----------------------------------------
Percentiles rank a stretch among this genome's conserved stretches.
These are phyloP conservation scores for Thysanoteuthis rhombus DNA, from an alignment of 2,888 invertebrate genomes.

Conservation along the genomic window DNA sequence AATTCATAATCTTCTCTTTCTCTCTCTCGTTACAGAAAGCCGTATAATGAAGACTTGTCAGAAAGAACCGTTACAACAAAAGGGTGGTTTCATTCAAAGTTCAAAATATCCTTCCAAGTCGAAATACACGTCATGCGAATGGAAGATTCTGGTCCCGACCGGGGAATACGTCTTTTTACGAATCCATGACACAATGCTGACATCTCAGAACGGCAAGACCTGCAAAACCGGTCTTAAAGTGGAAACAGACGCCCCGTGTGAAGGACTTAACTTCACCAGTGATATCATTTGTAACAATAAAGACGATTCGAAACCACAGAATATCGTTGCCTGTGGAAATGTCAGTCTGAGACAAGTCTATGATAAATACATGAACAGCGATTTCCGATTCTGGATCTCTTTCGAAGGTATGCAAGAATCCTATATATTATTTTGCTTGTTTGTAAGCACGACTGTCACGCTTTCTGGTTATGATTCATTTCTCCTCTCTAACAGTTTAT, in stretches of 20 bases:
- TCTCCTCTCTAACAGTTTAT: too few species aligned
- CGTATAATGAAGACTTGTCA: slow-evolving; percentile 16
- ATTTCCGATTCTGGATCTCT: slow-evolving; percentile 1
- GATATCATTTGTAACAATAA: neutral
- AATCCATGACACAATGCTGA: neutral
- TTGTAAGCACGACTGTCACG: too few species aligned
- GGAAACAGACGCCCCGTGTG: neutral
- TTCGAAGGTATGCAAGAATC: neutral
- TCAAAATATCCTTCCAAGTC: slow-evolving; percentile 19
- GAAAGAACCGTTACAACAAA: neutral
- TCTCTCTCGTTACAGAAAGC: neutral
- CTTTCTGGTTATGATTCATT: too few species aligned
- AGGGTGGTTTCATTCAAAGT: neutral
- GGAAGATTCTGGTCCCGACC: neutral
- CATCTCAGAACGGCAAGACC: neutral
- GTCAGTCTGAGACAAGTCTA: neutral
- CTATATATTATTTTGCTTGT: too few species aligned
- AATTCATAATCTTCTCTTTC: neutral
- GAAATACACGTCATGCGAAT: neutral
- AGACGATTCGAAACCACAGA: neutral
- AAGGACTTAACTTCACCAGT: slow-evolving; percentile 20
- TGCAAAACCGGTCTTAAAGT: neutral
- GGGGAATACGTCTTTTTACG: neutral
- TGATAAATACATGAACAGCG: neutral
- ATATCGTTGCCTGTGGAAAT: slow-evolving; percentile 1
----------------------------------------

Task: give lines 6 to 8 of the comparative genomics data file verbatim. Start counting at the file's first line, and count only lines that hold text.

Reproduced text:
- ATTTCCGATTCTGGATCTCT: slow-evolving; percentile 1
- GATATCATTTGTAACAATAA: neutral
- AATCCATGACACAATGCTGA: neutral